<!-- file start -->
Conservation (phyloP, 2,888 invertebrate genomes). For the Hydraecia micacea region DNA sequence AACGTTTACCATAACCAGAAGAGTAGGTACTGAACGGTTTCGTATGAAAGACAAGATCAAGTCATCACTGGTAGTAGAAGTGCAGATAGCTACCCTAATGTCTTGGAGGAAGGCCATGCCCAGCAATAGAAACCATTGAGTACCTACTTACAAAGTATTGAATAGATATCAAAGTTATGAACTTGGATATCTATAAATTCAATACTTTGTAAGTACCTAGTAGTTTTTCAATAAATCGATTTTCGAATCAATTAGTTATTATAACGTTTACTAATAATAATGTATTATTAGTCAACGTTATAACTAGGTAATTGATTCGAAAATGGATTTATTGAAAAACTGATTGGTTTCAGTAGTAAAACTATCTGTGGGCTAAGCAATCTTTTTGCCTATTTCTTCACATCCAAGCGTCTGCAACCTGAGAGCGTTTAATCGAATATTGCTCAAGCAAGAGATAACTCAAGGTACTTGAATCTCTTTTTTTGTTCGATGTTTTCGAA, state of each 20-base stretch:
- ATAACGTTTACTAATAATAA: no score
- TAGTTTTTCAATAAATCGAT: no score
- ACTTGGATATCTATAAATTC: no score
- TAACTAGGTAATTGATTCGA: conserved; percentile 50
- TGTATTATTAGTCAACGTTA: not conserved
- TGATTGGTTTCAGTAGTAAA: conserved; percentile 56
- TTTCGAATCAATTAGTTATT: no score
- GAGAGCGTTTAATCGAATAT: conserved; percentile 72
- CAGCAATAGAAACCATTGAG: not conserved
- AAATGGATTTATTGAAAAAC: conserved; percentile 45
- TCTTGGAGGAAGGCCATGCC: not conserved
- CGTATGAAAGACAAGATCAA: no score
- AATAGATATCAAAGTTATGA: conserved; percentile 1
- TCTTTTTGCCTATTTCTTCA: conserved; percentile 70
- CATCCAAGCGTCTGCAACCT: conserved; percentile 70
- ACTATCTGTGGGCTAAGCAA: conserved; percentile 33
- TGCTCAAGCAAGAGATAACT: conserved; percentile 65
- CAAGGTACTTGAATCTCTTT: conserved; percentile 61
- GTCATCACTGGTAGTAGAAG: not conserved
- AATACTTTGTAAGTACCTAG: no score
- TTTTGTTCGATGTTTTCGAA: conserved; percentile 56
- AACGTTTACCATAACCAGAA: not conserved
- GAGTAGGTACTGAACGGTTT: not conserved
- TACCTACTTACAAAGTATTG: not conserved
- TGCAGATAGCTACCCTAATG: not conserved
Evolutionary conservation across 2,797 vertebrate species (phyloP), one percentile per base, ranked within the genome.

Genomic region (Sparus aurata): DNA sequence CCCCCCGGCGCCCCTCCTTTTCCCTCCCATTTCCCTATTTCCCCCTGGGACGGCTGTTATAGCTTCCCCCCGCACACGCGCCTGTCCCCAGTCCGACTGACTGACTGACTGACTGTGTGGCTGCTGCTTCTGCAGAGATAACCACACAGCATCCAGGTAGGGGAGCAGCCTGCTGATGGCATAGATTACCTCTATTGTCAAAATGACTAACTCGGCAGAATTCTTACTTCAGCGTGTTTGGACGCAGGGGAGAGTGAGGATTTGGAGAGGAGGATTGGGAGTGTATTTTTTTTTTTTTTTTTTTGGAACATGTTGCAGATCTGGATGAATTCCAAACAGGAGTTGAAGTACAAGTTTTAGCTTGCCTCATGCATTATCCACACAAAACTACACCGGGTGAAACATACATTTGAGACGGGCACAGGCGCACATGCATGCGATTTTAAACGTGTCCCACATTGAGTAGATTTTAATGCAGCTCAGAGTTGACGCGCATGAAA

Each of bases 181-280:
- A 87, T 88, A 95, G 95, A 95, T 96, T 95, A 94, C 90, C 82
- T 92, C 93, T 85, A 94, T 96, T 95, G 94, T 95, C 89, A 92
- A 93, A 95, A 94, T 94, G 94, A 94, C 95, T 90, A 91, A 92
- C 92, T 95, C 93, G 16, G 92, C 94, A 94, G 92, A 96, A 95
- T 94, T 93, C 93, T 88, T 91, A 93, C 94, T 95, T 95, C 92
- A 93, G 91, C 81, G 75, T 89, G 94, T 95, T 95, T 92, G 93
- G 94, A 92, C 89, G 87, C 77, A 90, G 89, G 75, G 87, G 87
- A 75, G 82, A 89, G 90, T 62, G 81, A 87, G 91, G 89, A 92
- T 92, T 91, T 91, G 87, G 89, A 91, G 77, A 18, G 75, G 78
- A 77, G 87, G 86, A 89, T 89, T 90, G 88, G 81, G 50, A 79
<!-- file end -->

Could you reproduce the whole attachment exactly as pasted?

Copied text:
Conservation (phyloP, 2,888 invertebrate genomes). For the Hydraecia micacea region DNA sequence AACGTTTACCATAACCAGAAGAGTAGGTACTGAACGGTTTCGTATGAAAGACAAGATCAAGTCATCACTGGTAGTAGAAGTGCAGATAGCTACCCTAATGTCTTGGAGGAAGGCCATGCCCAGCAATAGAAACCATTGAGTACCTACTTACAAAGTATTGAATAGATATCAAAGTTATGAACTTGGATATCTATAAATTCAATACTTTGTAAGTACCTAGTAGTTTTTCAATAAATCGATTTTCGAATCAATTAGTTATTATAACGTTTACTAATAATAATGTATTATTAGTCAACGTTATAACTAGGTAATTGATTCGAAAATGGATTTATTGAAAAACTGATTGGTTTCAGTAGTAAAACTATCTGTGGGCTAAGCAATCTTTTTGCCTATTTCTTCACATCCAAGCGTCTGCAACCTGAGAGCGTTTAATCGAATATTGCTCAAGCAAGAGATAACTCAAGGTACTTGAATCTCTTTTTTTGTTCGATGTTTTCGAA, state of each 20-base stretch:
- ATAACGTTTACTAATAATAA: no score
- TAGTTTTTCAATAAATCGAT: no score
- ACTTGGATATCTATAAATTC: no score
- TAACTAGGTAATTGATTCGA: conserved; percentile 50
- TGTATTATTAGTCAACGTTA: not conserved
- TGATTGGTTTCAGTAGTAAA: conserved; percentile 56
- TTTCGAATCAATTAGTTATT: no score
- GAGAGCGTTTAATCGAATAT: conserved; percentile 72
- CAGCAATAGAAACCATTGAG: not conserved
- AAATGGATTTATTGAAAAAC: conserved; percentile 45
- TCTTGGAGGAAGGCCATGCC: not conserved
- CGTATGAAAGACAAGATCAA: no score
- AATAGATATCAAAGTTATGA: conserved; percentile 1
- TCTTTTTGCCTATTTCTTCA: conserved; percentile 70
- CATCCAAGCGTCTGCAACCT: conserved; percentile 70
- ACTATCTGTGGGCTAAGCAA: conserved; percentile 33
- TGCTCAAGCAAGAGATAACT: conserved; percentile 65
- CAAGGTACTTGAATCTCTTT: conserved; percentile 61
- GTCATCACTGGTAGTAGAAG: not conserved
- AATACTTTGTAAGTACCTAG: no score
- TTTTGTTCGATGTTTTCGAA: conserved; percentile 56
- AACGTTTACCATAACCAGAA: not conserved
- GAGTAGGTACTGAACGGTTT: not conserved
- TACCTACTTACAAAGTATTG: not conserved
- TGCAGATAGCTACCCTAATG: not conserved
Evolutionary conservation across 2,797 vertebrate species (phyloP), one percentile per base, ranked within the genome.

Genomic region (Sparus aurata): DNA sequence CCCCCCGGCGCCCCTCCTTTTCCCTCCCATTTCCCTATTTCCCCCTGGGACGGCTGTTATAGCTTCCCCCCGCACACGCGCCTGTCCCCAGTCCGACTGACTGACTGACTGACTGTGTGGCTGCTGCTTCTGCAGAGATAACCACACAGCATCCAGGTAGGGGAGCAGCCTGCTGATGGCATAGATTACCTCTATTGTCAAAATGACTAACTCGGCAGAATTCTTACTTCAGCGTGTTTGGACGCAGGGGAGAGTGAGGATTTGGAGAGGAGGATTGGGAGTGTATTTTTTTTTTTTTTTTTTTGGAACATGTTGCAGATCTGGATGAATTCCAAACAGGAGTTGAAGTACAAGTTTTAGCTTGCCTCATGCATTATCCACACAAAACTACACCGGGTGAAACATACATTTGAGACGGGCACAGGCGCACATGCATGCGATTTTAAACGTGTCCCACATTGAGTAGATTTTAATGCAGCTCAGAGTTGACGCGCATGAAA

Each of bases 181-280:
- A 87, T 88, A 95, G 95, A 95, T 96, T 95, A 94, C 90, C 82
- T 92, C 93, T 85, A 94, T 96, T 95, G 94, T 95, C 89, A 92
- A 93, A 95, A 94, T 94, G 94, A 94, C 95, T 90, A 91, A 92
- C 92, T 95, C 93, G 16, G 92, C 94, A 94, G 92, A 96, A 95
- T 94, T 93, C 93, T 88, T 91, A 93, C 94, T 95, T 95, C 92
- A 93, G 91, C 81, G 75, T 89, G 94, T 95, T 95, T 92, G 93
- G 94, A 92, C 89, G 87, C 77, A 90, G 89, G 75, G 87, G 87
- A 75, G 82, A 89, G 90, T 62, G 81, A 87, G 91, G 89, A 92
- T 92, T 91, T 91, G 87, G 89, A 91, G 77, A 18, G 75, G 78
- A 77, G 87, G 86, A 89, T 89, T 90, G 88, G 81, G 50, A 79